Thanks to the designers at Brookstone, there was a lot of thought that went into features. They didn’t mess around with all of the distractions and went straight to putting bulk into the actual opener.
When looking at the opener, the first thing you notice is the metal construction. There are no plastic functional pieces on it, which is a step above a lot of other lever openers. The only things that aren’t metal are the edge cover and the soft lever grip.
Unfortunately, there aren’t any grips on the body of the opener, but it’s still pretty easy to handle. The back arm and body have gentle contours so that it fits well in your hand. You’ll be able to achieve an ergonomic grip, making it even easier to use.
The metal is polished for a finished look, but the contours ensure that your grip won’t slip even as you apply pressure.
The entire opener weighs about 2 pounds, so it’s easy to carry around the kitchen or to a friend’s party. It’s also easy to manipulate as you open bottle after bottle. Its dimensions are 3.8 x 7.2 x 7.3, which might seem bulky, but it’s about the same as other models.
The truly standout feature of the Brookstone Compact is that the lever is extra-long, which does most of the work for you. You’ll have to apply much less pressure than with other lever-operated openers because of their length.
The corkscrew is designed to handle both natural and synthetic corks. You can even use it on old corks that have been dried out, but it’s important to use extra care and minimize force to reduce chances of crumbling or breakage.
Because it doesn’t come with a foil cutter, you’ll have to use something else to prepare your cork first. Then simply place the opener on top of your bottle while the lever is in the up position.
Once the tool is positioned directly above the cork, squeeze the body of the opener and the back of the arm firmly as you pull down on the lever. This inserts the corkscrew into the cork.
Once it’s inserted all the way, pull the lever back up to remove the cork. You can now loosen your grip and remove the tool from the bottle.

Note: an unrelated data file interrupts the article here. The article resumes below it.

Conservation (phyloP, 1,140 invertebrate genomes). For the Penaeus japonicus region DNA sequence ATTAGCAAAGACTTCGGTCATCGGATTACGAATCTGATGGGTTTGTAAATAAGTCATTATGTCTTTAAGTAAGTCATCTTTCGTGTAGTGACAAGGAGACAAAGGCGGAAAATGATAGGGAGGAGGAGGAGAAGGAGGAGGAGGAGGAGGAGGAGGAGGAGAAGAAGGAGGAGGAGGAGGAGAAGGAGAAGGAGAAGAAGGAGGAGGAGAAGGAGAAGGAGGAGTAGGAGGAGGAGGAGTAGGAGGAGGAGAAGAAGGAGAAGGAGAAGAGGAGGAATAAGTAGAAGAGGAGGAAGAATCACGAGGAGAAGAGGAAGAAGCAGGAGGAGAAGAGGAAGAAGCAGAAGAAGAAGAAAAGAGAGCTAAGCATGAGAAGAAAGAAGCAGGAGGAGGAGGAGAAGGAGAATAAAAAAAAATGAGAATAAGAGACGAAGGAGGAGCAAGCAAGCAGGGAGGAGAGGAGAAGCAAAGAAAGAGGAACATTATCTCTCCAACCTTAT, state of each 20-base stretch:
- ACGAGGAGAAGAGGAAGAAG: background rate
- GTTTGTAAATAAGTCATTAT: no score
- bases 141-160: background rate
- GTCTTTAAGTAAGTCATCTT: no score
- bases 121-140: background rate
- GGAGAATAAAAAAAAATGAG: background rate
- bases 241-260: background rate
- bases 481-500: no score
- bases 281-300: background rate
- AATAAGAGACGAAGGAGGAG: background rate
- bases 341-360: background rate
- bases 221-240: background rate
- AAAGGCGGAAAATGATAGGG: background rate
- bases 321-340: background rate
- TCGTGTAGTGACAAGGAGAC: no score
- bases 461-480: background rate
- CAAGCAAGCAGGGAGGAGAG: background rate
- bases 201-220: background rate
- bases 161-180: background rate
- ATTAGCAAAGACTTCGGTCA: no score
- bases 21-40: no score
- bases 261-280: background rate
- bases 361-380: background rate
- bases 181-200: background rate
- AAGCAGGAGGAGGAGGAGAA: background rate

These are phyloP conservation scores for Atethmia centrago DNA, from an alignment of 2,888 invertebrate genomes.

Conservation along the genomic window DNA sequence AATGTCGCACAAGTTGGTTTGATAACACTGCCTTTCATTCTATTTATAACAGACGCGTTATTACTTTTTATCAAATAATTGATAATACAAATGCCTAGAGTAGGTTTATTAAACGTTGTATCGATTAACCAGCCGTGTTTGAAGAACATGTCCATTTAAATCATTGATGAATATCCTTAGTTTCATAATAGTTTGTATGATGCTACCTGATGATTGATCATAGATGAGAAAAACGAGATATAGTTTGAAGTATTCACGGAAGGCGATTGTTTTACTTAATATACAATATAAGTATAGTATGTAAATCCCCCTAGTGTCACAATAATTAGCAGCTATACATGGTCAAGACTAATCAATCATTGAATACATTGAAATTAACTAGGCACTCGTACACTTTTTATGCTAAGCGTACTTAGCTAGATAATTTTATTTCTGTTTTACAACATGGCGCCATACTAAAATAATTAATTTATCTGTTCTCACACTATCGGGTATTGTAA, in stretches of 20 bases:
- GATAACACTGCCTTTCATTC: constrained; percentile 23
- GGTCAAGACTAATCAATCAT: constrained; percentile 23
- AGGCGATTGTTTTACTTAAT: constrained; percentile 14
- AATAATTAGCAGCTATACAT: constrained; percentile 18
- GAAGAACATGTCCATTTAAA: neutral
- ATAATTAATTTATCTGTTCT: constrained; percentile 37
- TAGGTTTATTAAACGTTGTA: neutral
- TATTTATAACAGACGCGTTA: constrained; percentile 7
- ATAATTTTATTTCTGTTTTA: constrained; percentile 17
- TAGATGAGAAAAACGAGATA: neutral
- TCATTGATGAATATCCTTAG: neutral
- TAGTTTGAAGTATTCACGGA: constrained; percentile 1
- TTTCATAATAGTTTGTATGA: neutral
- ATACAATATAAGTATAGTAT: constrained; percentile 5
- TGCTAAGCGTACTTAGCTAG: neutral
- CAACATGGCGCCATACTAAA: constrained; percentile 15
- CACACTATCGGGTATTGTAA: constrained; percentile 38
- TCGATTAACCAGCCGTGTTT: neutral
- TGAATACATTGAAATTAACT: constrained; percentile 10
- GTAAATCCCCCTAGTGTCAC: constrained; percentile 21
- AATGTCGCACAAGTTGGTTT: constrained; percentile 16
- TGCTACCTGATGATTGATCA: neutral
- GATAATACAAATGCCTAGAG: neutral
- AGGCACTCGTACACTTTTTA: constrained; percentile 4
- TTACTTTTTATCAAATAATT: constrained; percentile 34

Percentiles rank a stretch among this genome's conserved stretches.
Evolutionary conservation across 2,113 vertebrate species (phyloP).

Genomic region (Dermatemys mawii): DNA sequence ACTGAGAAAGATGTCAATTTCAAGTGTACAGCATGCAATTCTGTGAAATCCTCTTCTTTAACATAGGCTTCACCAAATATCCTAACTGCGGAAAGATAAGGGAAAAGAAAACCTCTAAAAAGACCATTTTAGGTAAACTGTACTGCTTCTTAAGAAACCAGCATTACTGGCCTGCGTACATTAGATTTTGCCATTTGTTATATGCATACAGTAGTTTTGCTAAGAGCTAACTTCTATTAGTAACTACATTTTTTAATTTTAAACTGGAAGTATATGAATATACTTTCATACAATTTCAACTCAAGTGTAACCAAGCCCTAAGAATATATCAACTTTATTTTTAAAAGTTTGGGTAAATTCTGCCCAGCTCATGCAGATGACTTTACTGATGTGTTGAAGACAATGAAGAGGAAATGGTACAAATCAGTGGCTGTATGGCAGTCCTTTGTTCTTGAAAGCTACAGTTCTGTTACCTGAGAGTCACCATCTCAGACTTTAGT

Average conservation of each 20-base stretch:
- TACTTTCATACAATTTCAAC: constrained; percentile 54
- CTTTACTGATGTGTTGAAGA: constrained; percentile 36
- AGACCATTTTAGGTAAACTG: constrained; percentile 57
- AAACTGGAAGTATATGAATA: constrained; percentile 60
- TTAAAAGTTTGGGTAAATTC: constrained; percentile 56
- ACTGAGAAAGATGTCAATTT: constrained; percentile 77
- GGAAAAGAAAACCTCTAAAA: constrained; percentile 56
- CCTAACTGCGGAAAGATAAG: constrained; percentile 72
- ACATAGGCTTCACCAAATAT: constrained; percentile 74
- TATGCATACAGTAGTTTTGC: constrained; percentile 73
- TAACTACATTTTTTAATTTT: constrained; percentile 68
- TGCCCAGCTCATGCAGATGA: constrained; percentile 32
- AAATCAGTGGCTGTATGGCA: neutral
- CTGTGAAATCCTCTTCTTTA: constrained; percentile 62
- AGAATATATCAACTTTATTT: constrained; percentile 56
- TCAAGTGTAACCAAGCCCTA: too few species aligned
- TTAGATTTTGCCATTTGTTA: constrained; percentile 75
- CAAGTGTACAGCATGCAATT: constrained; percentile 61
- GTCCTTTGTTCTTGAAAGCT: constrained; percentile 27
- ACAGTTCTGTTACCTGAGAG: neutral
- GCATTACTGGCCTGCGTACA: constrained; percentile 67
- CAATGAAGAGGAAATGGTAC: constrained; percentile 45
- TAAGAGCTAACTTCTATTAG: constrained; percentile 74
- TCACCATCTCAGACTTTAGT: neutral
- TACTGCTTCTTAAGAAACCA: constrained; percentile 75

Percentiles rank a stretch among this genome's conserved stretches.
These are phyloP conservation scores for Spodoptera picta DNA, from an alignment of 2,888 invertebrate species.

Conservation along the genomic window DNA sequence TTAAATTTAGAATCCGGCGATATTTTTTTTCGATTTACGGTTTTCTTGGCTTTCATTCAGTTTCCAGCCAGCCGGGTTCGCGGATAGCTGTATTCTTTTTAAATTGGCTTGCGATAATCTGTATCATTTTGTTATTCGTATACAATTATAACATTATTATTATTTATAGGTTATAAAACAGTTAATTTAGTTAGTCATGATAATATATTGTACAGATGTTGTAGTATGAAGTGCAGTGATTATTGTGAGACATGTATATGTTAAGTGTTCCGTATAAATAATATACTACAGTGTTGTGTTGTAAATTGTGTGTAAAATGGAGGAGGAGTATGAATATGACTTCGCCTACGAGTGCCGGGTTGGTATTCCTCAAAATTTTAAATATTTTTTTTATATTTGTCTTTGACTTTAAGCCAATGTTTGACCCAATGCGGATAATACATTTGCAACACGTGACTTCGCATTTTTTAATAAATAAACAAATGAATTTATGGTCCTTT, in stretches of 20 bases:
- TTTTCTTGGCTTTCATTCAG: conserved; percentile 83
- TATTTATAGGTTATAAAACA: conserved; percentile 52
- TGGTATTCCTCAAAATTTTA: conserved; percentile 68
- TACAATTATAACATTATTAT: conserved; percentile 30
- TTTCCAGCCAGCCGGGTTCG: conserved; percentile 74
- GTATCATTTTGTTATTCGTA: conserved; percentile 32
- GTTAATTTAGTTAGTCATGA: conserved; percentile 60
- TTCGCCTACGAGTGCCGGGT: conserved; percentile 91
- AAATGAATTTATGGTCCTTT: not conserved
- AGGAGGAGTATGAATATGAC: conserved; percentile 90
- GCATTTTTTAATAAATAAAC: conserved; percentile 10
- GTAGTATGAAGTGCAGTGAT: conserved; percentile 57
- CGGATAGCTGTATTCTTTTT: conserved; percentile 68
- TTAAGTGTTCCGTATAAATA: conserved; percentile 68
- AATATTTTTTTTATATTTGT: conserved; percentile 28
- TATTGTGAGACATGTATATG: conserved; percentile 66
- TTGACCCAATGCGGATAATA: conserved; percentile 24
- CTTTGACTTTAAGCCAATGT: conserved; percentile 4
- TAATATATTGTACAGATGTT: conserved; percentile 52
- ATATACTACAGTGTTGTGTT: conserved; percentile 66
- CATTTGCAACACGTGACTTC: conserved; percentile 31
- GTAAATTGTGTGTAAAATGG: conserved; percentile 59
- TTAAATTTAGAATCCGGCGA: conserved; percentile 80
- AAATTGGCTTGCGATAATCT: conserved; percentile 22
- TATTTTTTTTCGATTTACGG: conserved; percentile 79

To remove the cork from the opener, squeeze the body and the back arm firmly and pull the lever down.
- Full metal body with stylish polished metal
- Extra-long lever for easier operation
- No plastic functional parts
- Ergonomic grip
- No foil cutter or other accessories
- No decorative packaging or storage case
If you’re not keen on the Brookstone Compact, but you’re looking for a lever-operated wine opener, there are several other options you could look into. These are pretty comparable but have a few other standout features that might interest you more.
OXO steel lever corkscrew
The OXO features an improved design with a non-slip grip. It’s more comfortable to hold as you open your bottles. It comes with a stainless steel foil cutter that is stored right inside the body.
It comes in a box that you can use to store it, it makes a great gift, and it comes with an extra worm just in case yours wears out.
The zinc and black combination makes for a sleek, upgraded look, and it looks a bit more sturdy than the Brookstone. It’s also a bit more expensive, but I’d say it offers a better value for what you get.
The original Rabbit wine opener is the tool that started it all. It’s the most expensive of the options, but it really looks like a rabbit and it comes in three different colors. It comes with a foil cutter, an extra corkscrew, and a 10-year warranty.